Most of the state of New York banned restaurants from preparing food with partially hydrogenated oils – rich in damning trans fats. According to a new study, this measure lead to thousands of heart attacks prevented.
A research team from University of Southern California’s Schaeffer Center for Health Policy and Economics looked at the number of hospitalizations for heart attacks or strokes in New York. They compared counties that implemented these laws with the counties that didn’t. They found that hospitalizations declined in all of the counties. But the ones who banned trans fats in restaurant cooking had a 6.2 percent lower rate of heart attacks and strokes a few years after the laws were passed. The amount of heart attacks prevented by the laws is in the thousands.
The officials of the counties passed laws banning the use of trans fats to prepare food in restaurants between 2007 and 2011 in the state of New York; most of them in the metropolitan area of New York. The research team published the study analyzing the effects of the ban in JAMA Cardiology. The team used population estimate and state department of health data to reach the conclusion.
Trans fats or partly hydrogenated oils have a long history of being tied to heart disease risks. They occur in vegetable oils to which manufacturers add hydrogen to make them more solid. Like the way stores sell oil-based margarine as a stick, with an appearance very similar to butter.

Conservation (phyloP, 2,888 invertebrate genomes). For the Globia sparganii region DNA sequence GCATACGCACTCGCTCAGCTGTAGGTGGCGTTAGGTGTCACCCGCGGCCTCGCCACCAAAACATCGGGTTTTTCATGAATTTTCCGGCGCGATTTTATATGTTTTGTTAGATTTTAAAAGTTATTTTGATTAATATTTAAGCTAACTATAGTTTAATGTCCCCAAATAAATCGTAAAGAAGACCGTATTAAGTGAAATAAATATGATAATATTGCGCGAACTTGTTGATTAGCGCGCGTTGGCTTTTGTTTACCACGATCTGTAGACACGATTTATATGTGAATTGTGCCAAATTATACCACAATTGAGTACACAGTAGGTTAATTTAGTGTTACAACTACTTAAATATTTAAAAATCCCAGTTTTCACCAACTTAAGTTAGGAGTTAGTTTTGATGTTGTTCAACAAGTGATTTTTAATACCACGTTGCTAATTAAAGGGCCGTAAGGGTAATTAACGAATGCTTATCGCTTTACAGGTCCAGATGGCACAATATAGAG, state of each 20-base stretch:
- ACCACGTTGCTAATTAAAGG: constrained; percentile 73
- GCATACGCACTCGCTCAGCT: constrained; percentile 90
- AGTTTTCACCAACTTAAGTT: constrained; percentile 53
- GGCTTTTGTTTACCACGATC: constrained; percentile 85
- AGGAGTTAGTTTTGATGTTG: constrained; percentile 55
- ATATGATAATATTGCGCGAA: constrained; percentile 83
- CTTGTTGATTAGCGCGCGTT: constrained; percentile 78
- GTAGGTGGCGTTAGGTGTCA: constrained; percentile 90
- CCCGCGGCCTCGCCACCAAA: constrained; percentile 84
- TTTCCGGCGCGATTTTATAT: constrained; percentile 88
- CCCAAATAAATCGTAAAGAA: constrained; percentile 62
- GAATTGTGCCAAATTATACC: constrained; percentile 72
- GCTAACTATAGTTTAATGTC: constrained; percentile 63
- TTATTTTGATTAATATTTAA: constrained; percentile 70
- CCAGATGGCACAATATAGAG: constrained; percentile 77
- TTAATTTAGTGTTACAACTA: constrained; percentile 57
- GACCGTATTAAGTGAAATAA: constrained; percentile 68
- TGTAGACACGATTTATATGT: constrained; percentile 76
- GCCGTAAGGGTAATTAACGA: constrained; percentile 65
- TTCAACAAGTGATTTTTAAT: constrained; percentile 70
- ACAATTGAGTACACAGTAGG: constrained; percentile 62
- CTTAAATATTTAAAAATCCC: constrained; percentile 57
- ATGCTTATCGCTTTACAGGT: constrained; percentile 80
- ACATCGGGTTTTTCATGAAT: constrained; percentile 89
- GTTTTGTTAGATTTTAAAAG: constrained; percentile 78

The Food and Drug Administration will be taking some measures regarding trans fats. Starting next summer, it will prohibit manufacturers from adding trans fats to snacks like cookies, crackers, and microwave popcorn.
The research team accounted for the fact that the counties in New York weren’t all similar. They included differences when it came to demographics, lifestyles and other health measures in play. But the researchers accounted for those differences and the results regarding trans fat were applicable to all of them.
Heart attacks prevented: 7.8 percent decline
When it came to the lower rates of just heart attacks, the decline was 7.8 percent. While the decline in strokes was about 3.6 percent.
Rebecca Myerson, one of the study’s authors, said that the results show that trans fat restrictions are quite beneficial to public health; especially since people don’t always have enough information to make healthier choices. “Although there is already plenty of information out there about the [trans fat] content of packaged foods, at restaurants people didn’t know,” she said. “And now they don’t have to.”
People didn’t have to know that some counties banned trans fats and they could go about their dinner plans and just have a healthier lifestyle without having the burden on themselves.